Response Crafting

Make your clients feel pretty

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I hate getting my hair cut. I had an appointment with my stylist today and, at some point during the multi-hour process, it dawned on me:

I would rather go to the dentist for two hours than be here.

In fact, if I could – and logistics made it a feasible alternative – I think I would rather get my wisdom teeth removed every six weeks than get my hair done.

I hate getting my hair cut.

The problem always begins as I’m sitting there, when all I have to do – for two hours – other than make small talk with my stylist or thumb through mindless magazines, is stare at myself in the mirror. Invariably, at some point while doing this, I begin to feel incredibly un-pretty.

Now, that’s not to say I feel that way in general. I feel pretty when I get ready for work on Monday or when I go out on Friday nights. I can even feel pretty in a ponytail running errands on Saturday morning.

But there’s something about the experience of the salon – wrapped up to your neck in what feels like a plastic garbage bag, shuffling around from the stylist’s chair to the sink, and then staring at yourself, with your wet hair pulled back, and scrutinizing the bags under your eyes – that makes you feel utterly un-pretty.

Now typically, being made to feel “un-pretty” isn’t a big deal. Nobody expects to feel “pretty” while standing in line at the DMV, picking up after their dog, or visiting the gyno.

When it comes to the hair salon, though, “feeling pretty” is exactly what you’re ultimately paying several hundred dollars for.

So why should we endure the plastic cape and the bad lighting and the shuffling around while we’re there?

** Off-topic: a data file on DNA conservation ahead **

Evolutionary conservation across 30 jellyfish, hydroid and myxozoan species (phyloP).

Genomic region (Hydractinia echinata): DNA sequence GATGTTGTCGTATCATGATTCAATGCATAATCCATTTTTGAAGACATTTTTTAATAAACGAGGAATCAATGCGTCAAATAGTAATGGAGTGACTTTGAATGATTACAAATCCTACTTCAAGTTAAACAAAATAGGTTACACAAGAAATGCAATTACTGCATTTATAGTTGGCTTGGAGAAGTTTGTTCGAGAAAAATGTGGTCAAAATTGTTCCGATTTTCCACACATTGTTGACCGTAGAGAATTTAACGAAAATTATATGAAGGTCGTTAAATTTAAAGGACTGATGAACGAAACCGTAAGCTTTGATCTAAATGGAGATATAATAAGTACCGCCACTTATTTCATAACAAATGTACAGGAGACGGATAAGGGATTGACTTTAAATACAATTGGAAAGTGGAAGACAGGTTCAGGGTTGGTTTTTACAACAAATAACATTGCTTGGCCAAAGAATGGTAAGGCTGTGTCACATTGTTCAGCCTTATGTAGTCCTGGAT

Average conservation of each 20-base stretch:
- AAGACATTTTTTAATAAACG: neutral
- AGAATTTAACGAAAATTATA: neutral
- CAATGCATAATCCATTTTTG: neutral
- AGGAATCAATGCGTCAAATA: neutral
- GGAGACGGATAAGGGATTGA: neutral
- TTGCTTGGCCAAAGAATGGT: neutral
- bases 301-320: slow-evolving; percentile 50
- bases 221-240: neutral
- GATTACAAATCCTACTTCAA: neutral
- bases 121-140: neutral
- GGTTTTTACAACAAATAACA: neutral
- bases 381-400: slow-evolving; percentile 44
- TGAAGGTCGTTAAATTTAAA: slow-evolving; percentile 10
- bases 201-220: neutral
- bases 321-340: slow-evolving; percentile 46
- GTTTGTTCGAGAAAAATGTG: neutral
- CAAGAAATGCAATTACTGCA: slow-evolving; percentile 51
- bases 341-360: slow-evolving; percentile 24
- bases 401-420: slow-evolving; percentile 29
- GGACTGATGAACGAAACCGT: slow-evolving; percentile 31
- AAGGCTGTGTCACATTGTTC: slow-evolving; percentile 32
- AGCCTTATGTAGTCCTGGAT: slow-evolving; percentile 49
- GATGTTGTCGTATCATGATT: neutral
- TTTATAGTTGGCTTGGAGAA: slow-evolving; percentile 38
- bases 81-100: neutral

To be fair, the salon experience may be a little bit more frustrating for me than most people, because my finished product almost never seems worth the investment of time, patience and money. My hair, no matter the investment I make, looks alarmingly similar to Justin Long’s character in The Break Up.

Not pretty.

But either way, I never like being there. When it’s all said and done, I always fiend a smile, because it’s not their fault my hair sucks and at that point, I just want to get the cape off and get out of there.

I pay them a ton of money for this process – much more, I always feel, than I should, given my hair. And as I’m bottling impatience to escape this place as soon as possible, I smile and promise to come back in six weeks.

“Don’t wait so long this time!”
“I won’t!”
We both know I will.
Because why would I willingly put myself through this again any time soon?

And as bolting out the door, the thought always crosses my mind: it shouldn’t feel this way.

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